Graduating Louisville Law student reflects on position with international law, development group
Thanks to a recommendation from Dean Colin Crawford, third-year Louisville Law student Annelie Stallings spent nearly a year working with the Law and Development Institute as an editor and researcher.
In this role, she worked closely with the institute's director, Professor Y.S. Lee. The institute, of which Dean Crawford is a member, is "an international network and center for law and development studies" for academics, students, government agencies and non-governmental organizations. "The LDI promotes world-class research in law and development studies, develops courses in law and development, undertakes law and development projects, and promotes various law and development activities including hosting academic conferences and facilitating international collaboration in the study of law and development," states its website.
Stallings explains that her first job assignment left her unsure of her qualifications: Professor Lee asked her to research the legislative changes North Korea has made concerning the economy and international trade.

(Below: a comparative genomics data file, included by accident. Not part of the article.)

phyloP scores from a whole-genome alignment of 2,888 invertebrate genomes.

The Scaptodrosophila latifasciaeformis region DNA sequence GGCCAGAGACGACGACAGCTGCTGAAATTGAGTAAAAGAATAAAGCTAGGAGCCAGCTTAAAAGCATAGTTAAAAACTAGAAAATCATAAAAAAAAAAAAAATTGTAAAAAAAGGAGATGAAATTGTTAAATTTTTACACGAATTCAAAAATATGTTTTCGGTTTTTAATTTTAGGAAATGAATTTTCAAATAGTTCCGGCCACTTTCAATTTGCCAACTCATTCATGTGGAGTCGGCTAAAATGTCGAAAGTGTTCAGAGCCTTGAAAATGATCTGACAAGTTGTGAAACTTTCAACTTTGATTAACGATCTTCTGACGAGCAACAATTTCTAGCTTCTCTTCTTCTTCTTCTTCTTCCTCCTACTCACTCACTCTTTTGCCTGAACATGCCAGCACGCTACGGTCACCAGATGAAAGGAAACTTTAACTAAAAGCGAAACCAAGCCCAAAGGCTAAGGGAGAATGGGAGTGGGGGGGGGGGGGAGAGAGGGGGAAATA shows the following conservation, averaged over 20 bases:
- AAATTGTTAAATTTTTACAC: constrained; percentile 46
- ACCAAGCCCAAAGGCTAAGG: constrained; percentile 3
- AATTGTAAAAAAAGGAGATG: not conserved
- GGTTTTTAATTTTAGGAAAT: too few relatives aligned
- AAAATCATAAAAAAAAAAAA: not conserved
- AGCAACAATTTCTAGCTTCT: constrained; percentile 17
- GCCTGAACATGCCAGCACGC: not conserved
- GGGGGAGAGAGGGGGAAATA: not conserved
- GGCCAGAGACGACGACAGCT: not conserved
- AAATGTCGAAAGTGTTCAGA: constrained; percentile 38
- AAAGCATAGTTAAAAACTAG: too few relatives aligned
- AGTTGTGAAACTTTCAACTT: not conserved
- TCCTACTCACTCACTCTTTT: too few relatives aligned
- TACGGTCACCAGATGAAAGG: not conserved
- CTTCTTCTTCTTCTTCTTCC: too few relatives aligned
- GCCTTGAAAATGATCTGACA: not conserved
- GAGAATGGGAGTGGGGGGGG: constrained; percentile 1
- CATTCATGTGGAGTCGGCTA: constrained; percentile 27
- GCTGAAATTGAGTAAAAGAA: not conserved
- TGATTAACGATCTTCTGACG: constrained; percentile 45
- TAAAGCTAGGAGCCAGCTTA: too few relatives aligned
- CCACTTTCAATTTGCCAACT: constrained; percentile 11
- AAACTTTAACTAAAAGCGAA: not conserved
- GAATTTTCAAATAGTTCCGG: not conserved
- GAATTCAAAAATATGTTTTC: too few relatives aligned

"The subject proved to be as opaque as I had expected. I had to ask myself what I could say about North Korea, what information was available and what I could distill from that body of knowledge. Through that first task, I kept thinking, 'This isn't the job for me,'" she says. "I learned that opportunities don't always feel comfortable; they can ask you to be something you are not and cultivate skills that aren't natural to your chosen field. I learned to work through my discomfort and to appreciate how the experience stretched my knowledge."
Reflecting on her experience with the institute, Stallings points out that law and development are essential to bringing together different fields of law, including business, economics and human rights.
"It brought together various areas of interest and cultivated a flexible understanding of each," she says of her experience with the institute.